On November 4, the Department of Labor’s Occupational Safety and Health Administration released the details for its emergency temporary standard requiring all employers with 100 or more employees to develop, implement, and enforce a mandatory COVID-19 vaccinate-or-test-and-mask policy in their workplaces. By January 4, 2022, covered employees need to be either fully vaccinated or submit to weekly COVID-19 testing at the employee’s expense. Here are our initial takeaways:
What Is Required?
Covered employers must develop, implement, and enforce a mandatory COVID-19 vaccination policy, with an exception for employers that instead adopt a policy requiring employees to elect either to get vaccinated or to undergo regular COVID-19 testing and wear a face covering at work.
Employers must also:
- Determine the vaccination status of each employee, obtain acceptable proof of vaccination, maintain records of each employee’s vaccination status, and maintain a roster of each employee’s vaccination status.
- Require employees to promptly provide notice when they receive a positive COVID-19 test or are diagnosed with COVID-19; immediately remove any employee from the workplace, regardless of vaccination status, who received a positive COVID-19 test or is diagnosed with COVID-19 by a licensed health care provider; and keep removed employees out of the workplace until they meet criteria for returning to work.
- Provide employees up to four hours of paid time off to get vaccinated and a “reasonable amount” of paid time to recover from any vaccination side effects. The employer can require the employee to use any accrued, but unused, sick leave.
The compliance date for all provisions is December 6 except for COVID-19 testing for employees who are not fully vaccinated. Those employees must begin weekly testing and masking on January 4, 2022.
Am I a Covered Employer?
The emergency standard applies to all employers with 100 or more employees. The calculation of employees is taken at any time the standard is in effect starting November 5. Once an employer hits that 100-employee threshold, it is required to comply for the duration of the standard regardless of fluctuations in the size of the employer’s workforce. The Department of Labor is currently seeking public comment on whether this threshold should be lowered to cover more employers.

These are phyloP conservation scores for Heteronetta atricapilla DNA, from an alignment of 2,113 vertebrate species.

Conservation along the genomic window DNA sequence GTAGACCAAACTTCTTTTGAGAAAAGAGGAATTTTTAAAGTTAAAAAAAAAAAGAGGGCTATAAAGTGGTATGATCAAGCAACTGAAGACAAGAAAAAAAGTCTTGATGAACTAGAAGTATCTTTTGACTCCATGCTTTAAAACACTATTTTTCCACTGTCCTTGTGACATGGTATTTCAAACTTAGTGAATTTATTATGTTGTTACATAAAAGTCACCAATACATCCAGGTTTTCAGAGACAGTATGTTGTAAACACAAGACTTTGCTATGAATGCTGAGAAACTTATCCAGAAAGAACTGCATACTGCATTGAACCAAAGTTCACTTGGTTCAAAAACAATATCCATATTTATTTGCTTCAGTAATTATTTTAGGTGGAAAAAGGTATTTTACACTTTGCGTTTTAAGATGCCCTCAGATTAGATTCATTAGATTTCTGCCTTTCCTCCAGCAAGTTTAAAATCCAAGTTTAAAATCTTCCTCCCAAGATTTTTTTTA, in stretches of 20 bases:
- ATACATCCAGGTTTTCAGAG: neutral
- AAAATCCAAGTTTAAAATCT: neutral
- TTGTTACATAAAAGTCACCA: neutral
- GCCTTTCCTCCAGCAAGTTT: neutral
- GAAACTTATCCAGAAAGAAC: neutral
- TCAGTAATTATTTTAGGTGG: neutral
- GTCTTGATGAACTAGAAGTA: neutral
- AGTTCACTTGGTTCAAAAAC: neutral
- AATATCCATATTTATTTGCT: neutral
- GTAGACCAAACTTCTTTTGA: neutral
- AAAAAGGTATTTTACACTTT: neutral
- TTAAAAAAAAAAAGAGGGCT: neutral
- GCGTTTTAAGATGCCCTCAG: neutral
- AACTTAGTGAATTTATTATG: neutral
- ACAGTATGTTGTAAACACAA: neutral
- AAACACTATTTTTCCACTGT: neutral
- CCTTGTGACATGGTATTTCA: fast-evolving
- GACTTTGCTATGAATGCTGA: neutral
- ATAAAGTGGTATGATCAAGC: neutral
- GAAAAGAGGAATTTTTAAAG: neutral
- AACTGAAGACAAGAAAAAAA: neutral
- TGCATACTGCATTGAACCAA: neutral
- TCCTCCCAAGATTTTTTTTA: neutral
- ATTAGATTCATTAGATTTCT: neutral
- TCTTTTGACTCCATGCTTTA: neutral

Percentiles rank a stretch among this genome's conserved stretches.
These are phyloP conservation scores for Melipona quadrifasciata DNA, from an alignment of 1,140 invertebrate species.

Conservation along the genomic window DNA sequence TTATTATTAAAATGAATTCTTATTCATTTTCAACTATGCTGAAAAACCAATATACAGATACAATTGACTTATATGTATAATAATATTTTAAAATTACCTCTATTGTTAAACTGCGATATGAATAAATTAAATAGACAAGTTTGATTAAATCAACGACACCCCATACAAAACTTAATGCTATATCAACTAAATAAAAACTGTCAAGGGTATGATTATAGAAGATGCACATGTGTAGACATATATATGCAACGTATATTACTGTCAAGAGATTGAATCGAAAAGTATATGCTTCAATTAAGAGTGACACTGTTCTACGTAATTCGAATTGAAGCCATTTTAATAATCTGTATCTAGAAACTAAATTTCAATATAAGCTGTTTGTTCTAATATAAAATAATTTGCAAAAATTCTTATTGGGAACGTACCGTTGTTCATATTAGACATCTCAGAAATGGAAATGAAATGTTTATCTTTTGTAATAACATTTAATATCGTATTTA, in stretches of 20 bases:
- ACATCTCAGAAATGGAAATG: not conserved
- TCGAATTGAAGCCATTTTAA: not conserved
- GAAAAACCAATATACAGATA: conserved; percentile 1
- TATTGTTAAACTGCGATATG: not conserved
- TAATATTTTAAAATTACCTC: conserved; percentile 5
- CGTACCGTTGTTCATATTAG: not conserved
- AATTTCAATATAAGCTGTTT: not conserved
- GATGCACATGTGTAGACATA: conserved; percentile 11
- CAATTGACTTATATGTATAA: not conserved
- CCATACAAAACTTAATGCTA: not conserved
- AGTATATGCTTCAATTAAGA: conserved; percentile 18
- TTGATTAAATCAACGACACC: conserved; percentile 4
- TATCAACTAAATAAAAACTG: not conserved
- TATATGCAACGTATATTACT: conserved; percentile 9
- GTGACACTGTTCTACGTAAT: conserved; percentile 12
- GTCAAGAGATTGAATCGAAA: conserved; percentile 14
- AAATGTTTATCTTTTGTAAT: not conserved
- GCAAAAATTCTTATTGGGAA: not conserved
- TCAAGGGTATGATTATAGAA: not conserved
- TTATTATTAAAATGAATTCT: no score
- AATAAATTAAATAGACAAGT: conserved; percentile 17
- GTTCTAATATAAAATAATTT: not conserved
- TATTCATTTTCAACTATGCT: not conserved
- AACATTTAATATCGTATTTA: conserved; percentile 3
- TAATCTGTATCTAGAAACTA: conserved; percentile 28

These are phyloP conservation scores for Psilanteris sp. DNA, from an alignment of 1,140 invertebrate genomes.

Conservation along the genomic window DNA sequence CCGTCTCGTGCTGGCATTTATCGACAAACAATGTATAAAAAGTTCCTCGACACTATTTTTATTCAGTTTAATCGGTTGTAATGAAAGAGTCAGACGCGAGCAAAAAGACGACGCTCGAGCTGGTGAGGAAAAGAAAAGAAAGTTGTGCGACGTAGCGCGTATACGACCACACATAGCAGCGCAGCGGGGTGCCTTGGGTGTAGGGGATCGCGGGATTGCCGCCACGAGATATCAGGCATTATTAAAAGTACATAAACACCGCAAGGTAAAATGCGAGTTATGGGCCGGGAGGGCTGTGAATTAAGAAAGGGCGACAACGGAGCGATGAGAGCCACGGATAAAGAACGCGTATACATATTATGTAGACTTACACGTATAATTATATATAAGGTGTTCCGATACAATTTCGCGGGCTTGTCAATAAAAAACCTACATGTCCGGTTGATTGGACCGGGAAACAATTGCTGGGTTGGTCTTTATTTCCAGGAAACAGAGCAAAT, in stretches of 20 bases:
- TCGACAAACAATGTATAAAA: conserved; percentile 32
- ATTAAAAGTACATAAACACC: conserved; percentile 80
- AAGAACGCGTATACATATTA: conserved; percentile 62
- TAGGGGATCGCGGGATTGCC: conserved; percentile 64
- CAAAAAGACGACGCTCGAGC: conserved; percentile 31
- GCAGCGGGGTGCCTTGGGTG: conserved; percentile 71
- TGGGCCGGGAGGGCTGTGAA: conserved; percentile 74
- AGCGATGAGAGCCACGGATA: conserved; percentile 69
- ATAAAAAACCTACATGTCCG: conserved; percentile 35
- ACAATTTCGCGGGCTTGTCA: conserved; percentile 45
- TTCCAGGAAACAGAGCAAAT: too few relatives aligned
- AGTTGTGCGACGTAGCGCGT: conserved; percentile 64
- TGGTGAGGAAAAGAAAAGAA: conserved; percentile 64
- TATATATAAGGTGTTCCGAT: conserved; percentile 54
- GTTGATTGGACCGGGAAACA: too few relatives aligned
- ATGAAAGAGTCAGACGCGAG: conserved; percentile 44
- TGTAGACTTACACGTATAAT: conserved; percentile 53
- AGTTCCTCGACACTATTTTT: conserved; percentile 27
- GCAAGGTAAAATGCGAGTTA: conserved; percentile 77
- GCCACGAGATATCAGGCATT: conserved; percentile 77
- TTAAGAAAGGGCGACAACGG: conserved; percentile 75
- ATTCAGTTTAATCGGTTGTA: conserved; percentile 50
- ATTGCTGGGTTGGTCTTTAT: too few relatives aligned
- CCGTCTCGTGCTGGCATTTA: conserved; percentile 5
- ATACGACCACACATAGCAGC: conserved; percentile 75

In determining the number of employees, employers must include all employees across all of their U.S. locations, regardless of employees’ vaccination status or where they perform their work. This includes minors, part-time workers, and seasonal workers. It does not include temporary workers provided by a staffing agency (those would be counted by the staffing agency) or independent contractors.
In the franchisor-franchisee relationship where each is independently owned and operated, each separate entity only counts its own employees. In other situations, two or more related entities may be regarded as a single employer if they handle safety matters as one company, in which case the employees of all entities making up the integrated single employer must be counted.
The standard does not apply to federal contractors and subcontractors covered by the Safer Federal Workforce Task Force’s guidance or health care employers covered by the new Centers for Medicare and Medicaid Services standard.
Am I a Covered Employee?
The standard provides that, even where the standard applies to a particular employer, its requirements do not apply to employees: (1) who do not report to a workplace where other individuals such as coworkers or customers are present, (2) while working from home, or (3) who work exclusively outdoors.
An employee may also request a reasonable accommodation from testing, vaccinations, or masking based on the employee’s sincerely held religious belief or medical condition.
What If My State Forbids Mandatory Vaccination Policies?
The DOL made clear that it “intends to preempt any State or local requirements that ban or limit an employer’s authority to require vaccination, face covering, or testing.” Requirements, however, that apply to workers and nonworkers alike and regulate workers simply as members of the general public are not preempted.
Will the Standard Survive Legal Challenges?
The new regulation will face numerous legal challenges from state governments, interest groups, businesses, and affected individuals. These challenges are expected to ask federal courts to intervene and issue injunctions to prevent all or parts of the standard from taking effect. Employers should keep a close eye on legal developments as they plan their response to the standard.
Parker Poe’s Employment & Labor Team is reviewing the OSHA rule closely and will be conducting a webinar about it and the new CMS vaccination requirement on Thursday, November 11 from 10:00 to 11:00 a.m. Eastern. You can register here.